It’s that time of year again when we look forward to getting out on the water. If you do, be sure to watch out for the STD of the sea. Yes, you heard that correctly. We’re talking about quagga mussels, and the Skiff Transmitted Diseases (STD) they spread. This is a huge problem in Utah, and it’s up to everyone to put in a little extra effort to make sure the diseases they carry are not being spread to other lakes and bodies of water.
Why are mussels bad?
Quagga mussels remove beneficial plankton from the water. This is an important food source for other aquatic organisms, and the entire food chain is impacted when it’s removed. Shorelines become polluted by their shells (which can be sharp and carry a foul odor), and they can damage boats and clog water delivery pipes.
Heading to Lake Powell?
Unfortunately, Lake Powell has already been infested by this invasive species and we need to do everything in our power to prevent it from spreading to Utah’s other lakes. There are some extra precautions that are required of boaters. All boats are required to stop at inspection stations if they are open and operating. You will find these near the ramps at Lake Powell and along the highways in Utah.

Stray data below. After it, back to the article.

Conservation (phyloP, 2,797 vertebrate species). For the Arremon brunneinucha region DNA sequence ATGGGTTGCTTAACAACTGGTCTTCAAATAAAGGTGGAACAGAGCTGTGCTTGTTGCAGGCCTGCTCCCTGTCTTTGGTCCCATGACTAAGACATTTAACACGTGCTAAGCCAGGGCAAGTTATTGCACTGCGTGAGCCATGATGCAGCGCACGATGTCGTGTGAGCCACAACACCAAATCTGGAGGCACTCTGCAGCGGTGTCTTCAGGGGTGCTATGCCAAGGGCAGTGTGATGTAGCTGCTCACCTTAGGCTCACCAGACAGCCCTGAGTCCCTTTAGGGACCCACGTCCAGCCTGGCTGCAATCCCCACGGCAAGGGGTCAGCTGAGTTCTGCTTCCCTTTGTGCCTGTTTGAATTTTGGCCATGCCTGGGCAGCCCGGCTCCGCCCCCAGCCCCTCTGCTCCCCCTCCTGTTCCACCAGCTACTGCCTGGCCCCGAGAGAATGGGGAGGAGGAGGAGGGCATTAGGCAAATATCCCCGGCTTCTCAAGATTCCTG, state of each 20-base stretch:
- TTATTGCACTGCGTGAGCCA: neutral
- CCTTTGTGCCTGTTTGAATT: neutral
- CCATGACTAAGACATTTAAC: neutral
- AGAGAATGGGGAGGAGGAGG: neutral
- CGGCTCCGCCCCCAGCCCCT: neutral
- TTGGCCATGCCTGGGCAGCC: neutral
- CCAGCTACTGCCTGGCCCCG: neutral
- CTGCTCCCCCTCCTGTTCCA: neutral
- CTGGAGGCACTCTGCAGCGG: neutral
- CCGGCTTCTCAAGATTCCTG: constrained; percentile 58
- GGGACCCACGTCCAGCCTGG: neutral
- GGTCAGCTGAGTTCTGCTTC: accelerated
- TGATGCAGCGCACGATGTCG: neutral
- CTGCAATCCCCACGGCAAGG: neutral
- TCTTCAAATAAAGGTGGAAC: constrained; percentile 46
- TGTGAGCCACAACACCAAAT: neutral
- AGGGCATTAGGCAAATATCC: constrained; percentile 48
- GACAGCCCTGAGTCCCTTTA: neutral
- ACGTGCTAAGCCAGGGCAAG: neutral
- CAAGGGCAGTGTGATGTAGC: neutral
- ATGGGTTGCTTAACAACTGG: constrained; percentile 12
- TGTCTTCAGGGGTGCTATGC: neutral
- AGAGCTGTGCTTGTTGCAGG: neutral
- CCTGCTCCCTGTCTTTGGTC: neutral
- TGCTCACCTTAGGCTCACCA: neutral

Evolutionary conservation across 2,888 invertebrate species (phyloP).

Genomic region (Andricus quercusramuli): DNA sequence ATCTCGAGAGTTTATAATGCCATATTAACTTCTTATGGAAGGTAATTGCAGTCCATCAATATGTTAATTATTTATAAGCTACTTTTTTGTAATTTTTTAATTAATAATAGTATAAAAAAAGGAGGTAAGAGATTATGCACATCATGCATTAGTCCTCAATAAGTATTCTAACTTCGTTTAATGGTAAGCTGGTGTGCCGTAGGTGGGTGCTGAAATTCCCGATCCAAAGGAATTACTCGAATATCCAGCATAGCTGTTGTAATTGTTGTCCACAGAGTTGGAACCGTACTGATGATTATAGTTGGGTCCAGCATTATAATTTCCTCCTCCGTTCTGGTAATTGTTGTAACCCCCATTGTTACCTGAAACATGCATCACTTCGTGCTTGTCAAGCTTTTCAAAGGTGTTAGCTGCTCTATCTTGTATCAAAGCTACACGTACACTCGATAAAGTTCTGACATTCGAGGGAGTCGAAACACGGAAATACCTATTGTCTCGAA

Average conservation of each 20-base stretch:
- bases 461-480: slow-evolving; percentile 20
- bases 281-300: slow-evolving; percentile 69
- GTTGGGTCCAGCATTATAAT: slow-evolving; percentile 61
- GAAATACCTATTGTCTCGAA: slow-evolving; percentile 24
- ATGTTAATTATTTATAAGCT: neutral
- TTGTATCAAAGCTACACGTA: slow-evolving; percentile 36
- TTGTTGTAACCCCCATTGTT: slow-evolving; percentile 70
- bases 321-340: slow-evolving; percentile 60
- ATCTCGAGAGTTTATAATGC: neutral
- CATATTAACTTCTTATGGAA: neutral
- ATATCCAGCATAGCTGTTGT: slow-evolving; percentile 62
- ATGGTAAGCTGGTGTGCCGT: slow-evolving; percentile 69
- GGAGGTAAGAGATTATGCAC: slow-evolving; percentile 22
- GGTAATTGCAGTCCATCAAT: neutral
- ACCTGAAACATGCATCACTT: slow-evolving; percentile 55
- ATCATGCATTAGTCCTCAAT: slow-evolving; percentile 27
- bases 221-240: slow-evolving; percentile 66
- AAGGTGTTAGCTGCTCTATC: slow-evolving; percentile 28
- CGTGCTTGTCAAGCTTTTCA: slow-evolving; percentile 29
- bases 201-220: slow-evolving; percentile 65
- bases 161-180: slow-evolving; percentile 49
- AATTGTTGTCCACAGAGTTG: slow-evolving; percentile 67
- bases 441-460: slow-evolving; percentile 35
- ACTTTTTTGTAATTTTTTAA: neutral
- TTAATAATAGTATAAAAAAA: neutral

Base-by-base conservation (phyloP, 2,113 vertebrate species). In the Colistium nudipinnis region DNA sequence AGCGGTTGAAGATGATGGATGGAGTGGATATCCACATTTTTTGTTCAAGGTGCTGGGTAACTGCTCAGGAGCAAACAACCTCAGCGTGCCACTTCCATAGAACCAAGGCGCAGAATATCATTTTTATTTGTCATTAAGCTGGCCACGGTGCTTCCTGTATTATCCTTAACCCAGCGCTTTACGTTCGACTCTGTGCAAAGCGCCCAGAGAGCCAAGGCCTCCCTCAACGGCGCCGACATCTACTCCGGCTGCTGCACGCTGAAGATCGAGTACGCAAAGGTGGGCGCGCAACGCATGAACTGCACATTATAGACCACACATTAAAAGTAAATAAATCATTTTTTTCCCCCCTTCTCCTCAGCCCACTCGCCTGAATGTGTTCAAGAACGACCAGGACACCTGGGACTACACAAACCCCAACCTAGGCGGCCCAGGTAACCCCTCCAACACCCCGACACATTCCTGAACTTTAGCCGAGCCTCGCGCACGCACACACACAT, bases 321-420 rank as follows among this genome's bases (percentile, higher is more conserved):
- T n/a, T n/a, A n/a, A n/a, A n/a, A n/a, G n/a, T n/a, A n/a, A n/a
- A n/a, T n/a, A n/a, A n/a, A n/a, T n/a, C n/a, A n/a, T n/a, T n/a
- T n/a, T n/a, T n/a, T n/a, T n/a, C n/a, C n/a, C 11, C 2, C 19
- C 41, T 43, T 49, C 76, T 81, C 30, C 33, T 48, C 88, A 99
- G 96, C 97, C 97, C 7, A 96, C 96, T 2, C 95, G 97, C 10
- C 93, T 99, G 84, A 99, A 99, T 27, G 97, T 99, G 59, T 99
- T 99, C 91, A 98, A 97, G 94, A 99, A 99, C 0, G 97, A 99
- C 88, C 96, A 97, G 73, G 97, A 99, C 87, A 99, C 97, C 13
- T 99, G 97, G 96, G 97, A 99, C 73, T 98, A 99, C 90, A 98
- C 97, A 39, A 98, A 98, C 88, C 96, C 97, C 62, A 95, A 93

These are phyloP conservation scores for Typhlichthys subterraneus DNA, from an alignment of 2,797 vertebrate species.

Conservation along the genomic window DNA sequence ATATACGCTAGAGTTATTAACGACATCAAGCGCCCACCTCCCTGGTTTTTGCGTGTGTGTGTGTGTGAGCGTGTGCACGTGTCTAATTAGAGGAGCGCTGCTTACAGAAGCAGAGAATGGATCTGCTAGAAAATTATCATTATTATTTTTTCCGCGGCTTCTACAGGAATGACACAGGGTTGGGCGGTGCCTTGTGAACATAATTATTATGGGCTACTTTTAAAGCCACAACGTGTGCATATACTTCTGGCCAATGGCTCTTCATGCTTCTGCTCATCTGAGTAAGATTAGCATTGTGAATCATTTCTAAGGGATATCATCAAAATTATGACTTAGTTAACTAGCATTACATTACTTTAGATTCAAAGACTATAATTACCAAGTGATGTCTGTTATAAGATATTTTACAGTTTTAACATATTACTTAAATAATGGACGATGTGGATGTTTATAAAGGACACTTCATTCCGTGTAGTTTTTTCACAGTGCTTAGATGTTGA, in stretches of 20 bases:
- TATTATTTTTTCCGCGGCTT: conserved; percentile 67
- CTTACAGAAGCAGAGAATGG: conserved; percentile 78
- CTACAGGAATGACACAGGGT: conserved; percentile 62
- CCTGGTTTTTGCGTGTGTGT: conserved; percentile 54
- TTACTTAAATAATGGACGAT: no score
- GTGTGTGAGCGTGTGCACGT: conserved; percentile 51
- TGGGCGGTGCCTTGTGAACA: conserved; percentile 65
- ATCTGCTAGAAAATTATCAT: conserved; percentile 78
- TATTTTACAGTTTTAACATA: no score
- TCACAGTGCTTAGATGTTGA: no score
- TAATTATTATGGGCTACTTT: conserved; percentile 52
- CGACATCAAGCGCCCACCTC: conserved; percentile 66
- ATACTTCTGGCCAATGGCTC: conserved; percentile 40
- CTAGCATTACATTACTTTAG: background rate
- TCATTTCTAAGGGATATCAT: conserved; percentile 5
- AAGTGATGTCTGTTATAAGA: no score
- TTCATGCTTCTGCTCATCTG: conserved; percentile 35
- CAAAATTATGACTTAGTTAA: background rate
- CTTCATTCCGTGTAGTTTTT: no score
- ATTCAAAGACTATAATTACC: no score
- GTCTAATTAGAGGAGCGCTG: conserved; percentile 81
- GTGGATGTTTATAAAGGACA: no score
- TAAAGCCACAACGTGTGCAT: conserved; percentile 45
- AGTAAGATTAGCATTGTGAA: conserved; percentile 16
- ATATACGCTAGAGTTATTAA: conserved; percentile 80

When you take your boat out of the water, make sure it is clean of mud, plants, and animals. It is illegal to transport water out of Lake Powell, so you will need to drain all water from the boat, including the engine and any interior compartments. All drain plugs must be removed as you transport your boat. Stop at the inspection station if it is open.
Before you enter another body of water, you will need to abide by one of two options.
Wait a required number of days and certify at your next destination that you have followed the dry-time guidelines:
Note: if your boat has ballast tanks, an inboard motor, or other raw water systems, the dry time will be 30 days regardless of the time of year.
Have your boat professionally decontaminated at a decontamination station. UDWR provides free decontamination at locations throughout the state. You can find a map here.